Cut Resistance

Learn About Glove Cut Resistance Standards

What is it?

When it comes to the topic of hand safety, cut resistance is the single most talked about factor because cuts and lacerations are by far the most common type of hand injuries. Cut resistance is a measure of how much the material resists an attempt to cut through it and it is measured according to two different standards.

How is it tested?

The methods

A glove’s cut resistance rating is determined by testing it against either the ANSI/ISEA 105-2016 or the EN 388-2016 standards or against both of them. In North America the ANSI test is the preferred method and EN 388 is a global standard preferred in Europe, Asia, and South America.

ANSI

The ANSI or TDM test involves subjecting a sample of the material to a series of cuts made by a straight-edged blade that is placed under load and moved 20mm along a straight path across the sample. A total of 15 cuts is made, 5 cuts each under a different load, and with a new blade for each cut. The data from these cuts is used to determine the cutting force which is then equated to a cut level that ranges from A1, the least cut resistant to A9, the most cut resistant.

ANSI Cut Level Indicators

EN 388

The EN 388 test, also known as the Coup Test, is a little different and uses a rounded blade under a fixed, 500g, load. This blade is then counter rotated and moved across the material until it cuts through or performs 60 passes. Before and after the sample is tested, a cotton or canvas reference sample is tested to determine if the test sample has dulled the rotary blade.

If significant dulling has taken place, and this is determined by an increase in how many passes the blade took to cut through the reference material – for instance before the test it took 10 passes and after it took 30 or more – then a version of the straight blade or TDM test is performed. The data from the tests is then used to determine cutting force and given a grade from 0-5, with 5 being most cut resistant, for the Coup Test, and a grade of A-I, with I being most cut resistant, for the TDM test.

EN 388 Resistance Level Indicator

Are they equal?

While the Coup and the TDM test are both cut resistance tests the methods they use give results that cannot be directly compared. The TDM test measures how much force, given in grams of mass, it takes to cut through a material with a straight edged blade, while the Coup test uses a cut index calculation to give a result and was unreliable when dealing with fabrics that are designed to dull blades.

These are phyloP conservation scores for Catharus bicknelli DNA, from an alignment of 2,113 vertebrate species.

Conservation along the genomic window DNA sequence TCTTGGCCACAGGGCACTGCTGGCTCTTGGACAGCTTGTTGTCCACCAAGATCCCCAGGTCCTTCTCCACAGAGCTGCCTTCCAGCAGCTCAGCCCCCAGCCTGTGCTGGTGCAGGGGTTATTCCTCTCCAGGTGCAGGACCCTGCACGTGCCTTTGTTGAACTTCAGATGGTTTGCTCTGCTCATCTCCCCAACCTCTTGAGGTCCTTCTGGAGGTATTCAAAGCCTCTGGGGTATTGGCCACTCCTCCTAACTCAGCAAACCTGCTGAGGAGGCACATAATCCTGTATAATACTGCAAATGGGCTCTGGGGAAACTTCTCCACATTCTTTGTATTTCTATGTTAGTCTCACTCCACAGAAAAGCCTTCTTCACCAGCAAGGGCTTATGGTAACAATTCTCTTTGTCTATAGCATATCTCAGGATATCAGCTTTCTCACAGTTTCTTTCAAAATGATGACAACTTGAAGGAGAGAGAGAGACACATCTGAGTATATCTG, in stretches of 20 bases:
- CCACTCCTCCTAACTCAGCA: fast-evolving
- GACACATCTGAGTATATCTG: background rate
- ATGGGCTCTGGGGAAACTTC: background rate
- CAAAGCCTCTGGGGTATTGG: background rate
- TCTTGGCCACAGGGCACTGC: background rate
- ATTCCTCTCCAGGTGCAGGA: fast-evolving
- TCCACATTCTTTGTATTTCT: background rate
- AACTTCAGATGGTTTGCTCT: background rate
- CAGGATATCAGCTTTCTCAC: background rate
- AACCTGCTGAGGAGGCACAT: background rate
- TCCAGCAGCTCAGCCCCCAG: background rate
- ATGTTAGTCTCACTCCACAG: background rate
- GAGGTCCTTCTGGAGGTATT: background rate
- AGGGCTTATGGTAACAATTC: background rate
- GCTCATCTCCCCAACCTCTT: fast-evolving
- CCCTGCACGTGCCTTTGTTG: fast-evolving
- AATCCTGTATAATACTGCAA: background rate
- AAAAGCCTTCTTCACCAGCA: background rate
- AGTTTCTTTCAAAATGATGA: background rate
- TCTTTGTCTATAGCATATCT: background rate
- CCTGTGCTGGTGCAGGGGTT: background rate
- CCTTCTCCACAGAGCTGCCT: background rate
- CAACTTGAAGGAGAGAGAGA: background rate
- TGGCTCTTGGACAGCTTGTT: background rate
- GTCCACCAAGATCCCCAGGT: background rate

However, in 2016 both methods were revised. The ANSI test’s scale was enhanced giving both a wider scale of 1-9 instead of 1-5 a more focused range for each level. The EN 388 scale was changed to include the TDM test on fabrics that significantly dull the blade in the Coup test and a straight blade cut resistance level was added on an A-I range that roughly equates to the new 1-9 scale of the ANSI test.

Is higher always better?

There is often a tradeoff when seeking higher cut resistance.

That tradeoff is usually seen in a loss of dexterity when wearing the glove. All too often this leads to removing the glove to get the job done. Which in turn can lead to injuries that wearing a glove would prevent.

The best glove is ultimately the one that gives you the protection you need without interfering with your ability to work, not necessarily the one with the highest ranking of cut resistance.

A few examples

Myths of cut resistance

The most dangerous myths of cut resistance are that a cut resist glove will let you safely catch and stop razor blades or that the highest rating is cut proof. There is a reason that the standards organizations refer to it as resistance.

Anything can be cut. Diamonds, one of the hardest known substances, are still cut into facets. With enough force or determination anything can be cut through, even the highest rated cut resistant materials.

With our gloves we strive to help protect you from the accidental cuts that can happen from a variety of sources, things like a piece of sheet metal or glass slipping or a bump or brush against a sharp corner or edge.

Bottom line

Protecting your hands while on the job, whether that’s your 9-5 or the one you do for the sheer adrenaline of the experience, is what we focus on. A good cut resistant glove can be what stands between an accidental cut that needs stitches and one that just needs a bandage.

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